This is a social good post written on behalf of the the Ad Council and the U.S. Department of Transportation’s National Highway Traffic Safety Administration (NHTSA).
Car seat safety has always been important to me. There are enough dangers in the world without us intentionally putting our kids at risk. That’s why I’ve always kept my kids safe with the appropriate car seats and then making sure they were buckled up in seat belts when they were older.
Every 33 seconds a child under 13 is involved in a car crash in the United States. For younger children, car seats can dramatically reduce the risk of fatality or injury – but over half of car seats are either installed or used incorrectly. For older children, buckling up is critical. A full 50% of children age 8-14 who were killed in car crashes from 2011-2015 were not restrained.
That’s why we want parents and caregivers to know about the importance of making sure their child is safely restrained—whether that’s selecting the right car seat for their child’s age and size, or making sure that older kids (8-14) always buckle their seat belts and sit in the backseat.
As parents, we all want to do the right thing to keep our children safe and sound. This spring, the Ad Council and the U.S. Department of Transportation’s National Highway Traffic Safety Administration (NHTSA) are unveiling new PSAs to address these important issues. First, is the up-to-date car seat safety information like the tips found in the fun new video series “The Wide World of Car Seats.”
The right car seat can make all the difference in a motor vehicle crash. And car crashes are a leading cause of death for children 1 to 13 years old. But despite their best intentions, many parents may not realize their child isn’t in the right seat. For example, many parents move their children to the next restraint type (car seat, booster seat, seat belt) too soon. To make sure you have the right seat for your child, visit SaferCar.gov/TheRightSeat.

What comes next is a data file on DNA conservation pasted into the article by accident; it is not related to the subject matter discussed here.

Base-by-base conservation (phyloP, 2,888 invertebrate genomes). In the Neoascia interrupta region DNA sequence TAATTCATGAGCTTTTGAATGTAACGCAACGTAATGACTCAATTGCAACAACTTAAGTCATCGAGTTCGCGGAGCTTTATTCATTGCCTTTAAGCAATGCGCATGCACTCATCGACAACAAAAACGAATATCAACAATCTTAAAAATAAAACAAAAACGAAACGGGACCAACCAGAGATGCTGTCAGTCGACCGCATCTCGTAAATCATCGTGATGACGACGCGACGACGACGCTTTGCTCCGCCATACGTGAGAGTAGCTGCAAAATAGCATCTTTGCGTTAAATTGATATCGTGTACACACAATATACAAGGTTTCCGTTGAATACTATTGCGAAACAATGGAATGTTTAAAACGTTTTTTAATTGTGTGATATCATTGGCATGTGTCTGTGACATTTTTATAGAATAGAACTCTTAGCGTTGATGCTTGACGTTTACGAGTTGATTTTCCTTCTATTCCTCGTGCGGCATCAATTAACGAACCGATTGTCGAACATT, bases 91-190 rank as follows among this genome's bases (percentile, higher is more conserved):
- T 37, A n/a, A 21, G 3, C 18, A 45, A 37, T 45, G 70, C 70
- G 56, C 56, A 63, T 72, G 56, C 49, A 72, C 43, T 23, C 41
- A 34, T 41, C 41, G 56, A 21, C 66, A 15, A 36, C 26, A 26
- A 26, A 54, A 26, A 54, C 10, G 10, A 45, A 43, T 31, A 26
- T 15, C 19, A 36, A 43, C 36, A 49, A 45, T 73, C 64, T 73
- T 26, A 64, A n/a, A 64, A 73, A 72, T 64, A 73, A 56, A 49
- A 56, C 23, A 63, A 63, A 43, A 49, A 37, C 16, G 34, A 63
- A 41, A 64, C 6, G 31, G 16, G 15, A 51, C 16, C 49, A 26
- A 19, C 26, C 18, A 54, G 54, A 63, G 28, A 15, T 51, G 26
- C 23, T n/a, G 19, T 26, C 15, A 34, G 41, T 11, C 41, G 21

And just when you think you’ve got this parenting thing down, your child becomes a “tween” and you enter a whole new world. To help with travel safety, the Ad Council and the U.S. Department of Transportation’s National Highway Traffic Safety Administration (NHTSA) are unveiling new PSAs featuring characters from Fox’s upcoming summer road trip adventure Diary of a Wimpy Kid: The Long Haul. The PSAs remind parents and caregivers that even if kids argue and plead, parents should stand firm and always insist that their kids buckle up and sit in the back seat (the safest place for kids under the age of 13).
My kids love the Diary of a Wimpy Kid series so we can even watch the PSAs together—and I can remind them to buckle up safely, just like some of their favorite characters.
How do you talk to your children about seat belts? My kids have known since they were young about that car seats and seat belts are not negotiable, so luckily I don’t have to work very hard to convince them to be safe. It’s just expected. That expectation doesn’t mean I assume my kids are buckled up, I always check in the mirror and listen for the familiar click. I’ve also noticed that buckling up is not always automatic when we have friends in the car. I’m not afraid to require everyone in my car to buckle up and find that most kids are willing to do it when asked.
My kids have also observed their friends being allowed to ride in the front seat inside the neighborhood which has led to begging and pleading for front seat privileges, but again, this is not negotiable for kids too young for the front seat.
Per data from the U.S. Department of Transportation’s National Highway Traffic Safety Administration (NHTSA), an estimated 69,000 tweens are injured every year in car crashes and 61% of 14-year-old children killed in 2015 car crashes were unrestrained at the time of the crash. Even though life as a parent is full of compromises, seat belt safety should never be up for negotiation. That’s why the new PSAs encourage us to: “Never give up until they buckle up!”
For more information or if you need more tips to convince your tween to buckle up, visit SaferCar.gov/KidsBuckleUp. If you have a great tip, join the conversation on social media using: #KidsBuckleUp.